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3. Building Classes

A class in EIEIO has a similar structure to that found in other languages. A new class is created with defclass

Function: defclass class-name superclass-list slot-list options-or-doc

This function is specified by CLOS, and EIEIO conforms in structure.

Creates a new class called class-name. The created variable's documentation string is set to a modified version of the doc string found in options-or-doc. Each time a slot is defined the variables documentation string is updated to include the methods documentation as well.

The parent class for class-name is superclass-list which must be a list. Each element of this list must be a class. These classes form the parents of the class being created. Every slot in parent is replicated in the new class. If two parents share the same slot name, the parent which appears in the list first sets the attributes for that slot. If a slot in the new class' slot list matches a parent, then the new specifications for the child class override that of the parent.

slot-list is a list of lists. Each sublist defines an attribute. These lists are of the form (name :tag1 value1 :tag2 value2 :tagn valuen). Some valid CLOS tags are:

The argument used during initialization. See section 5. Making New Objects. A good symbol to use for initarg is one that starts with a colon :.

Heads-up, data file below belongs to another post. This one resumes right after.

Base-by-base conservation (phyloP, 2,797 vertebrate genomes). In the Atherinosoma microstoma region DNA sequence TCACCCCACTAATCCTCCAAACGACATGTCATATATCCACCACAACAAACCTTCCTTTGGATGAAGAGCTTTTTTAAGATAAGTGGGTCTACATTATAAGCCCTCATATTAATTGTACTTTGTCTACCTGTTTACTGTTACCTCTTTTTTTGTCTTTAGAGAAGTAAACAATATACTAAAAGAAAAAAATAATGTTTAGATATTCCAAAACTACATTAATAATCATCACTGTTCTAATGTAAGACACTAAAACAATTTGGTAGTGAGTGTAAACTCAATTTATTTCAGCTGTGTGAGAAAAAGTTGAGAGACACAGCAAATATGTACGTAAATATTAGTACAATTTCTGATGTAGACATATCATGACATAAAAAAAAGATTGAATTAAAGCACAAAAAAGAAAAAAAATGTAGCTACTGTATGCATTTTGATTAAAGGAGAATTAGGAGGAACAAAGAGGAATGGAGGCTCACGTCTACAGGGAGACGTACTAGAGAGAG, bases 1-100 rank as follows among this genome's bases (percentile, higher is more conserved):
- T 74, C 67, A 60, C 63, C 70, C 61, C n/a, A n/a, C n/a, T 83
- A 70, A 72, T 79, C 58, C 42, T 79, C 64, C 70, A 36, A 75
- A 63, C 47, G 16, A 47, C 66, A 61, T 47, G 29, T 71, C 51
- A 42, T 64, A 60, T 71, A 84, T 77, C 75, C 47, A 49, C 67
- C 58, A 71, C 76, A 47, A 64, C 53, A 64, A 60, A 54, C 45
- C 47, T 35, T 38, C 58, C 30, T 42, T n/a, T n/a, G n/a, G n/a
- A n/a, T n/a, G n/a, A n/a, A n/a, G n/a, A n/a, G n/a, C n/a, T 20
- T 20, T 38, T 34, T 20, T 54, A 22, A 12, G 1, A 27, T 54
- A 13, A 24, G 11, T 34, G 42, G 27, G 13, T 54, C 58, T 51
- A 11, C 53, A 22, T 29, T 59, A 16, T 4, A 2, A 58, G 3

A lisp expression used to generate the default value for this slot. If :initform is left out, that slot defaults to being unbound. The value passed to initform is automatically quoted. Thus,
:initform (1 2 3)
appears as the specified list in the default object. A function like this:
:initform +
is quoted in as a symbol.

Lastly, using the function lambda-default instead of lambda will let you specify a lambda expression to use as the value, without evaluation.

An unquoted type specifier used to validate data set into this slot. @xref{(cl)Type Predicates}. Here are some examples:
A symbol.
A number type
An object of your class type.
(or null symbol)
A symbol, or nil.
A function symbol, or a lambda-default expression.
Either :class or :instance (defaults to :instance) used to specify how data is stored. Slots stored per instance have unique values for each object. Slots stored per class have shared values for each object. If one object changes a :class allocated slot, then all objects for that class gain the new value.
Documentation detailing the use of this slot. This documentation is exposed when the user describes a class, and during customization of an object.

Some tags whose behaviors do not yet match CLOS are:

Name of a generic function which can be used to fetch the value of this slot. You can call this function later on your object and retrieve the value of the slot.
Name of a generic function which will write this slot.
Name of a generic function which will read this slot.

Some tags which are unique to EIEIO are:

A custom :type specifier used when editing an object of this type. See documentation for defcustom for details. This specifier is equivalent to the :type field of a defcustom call.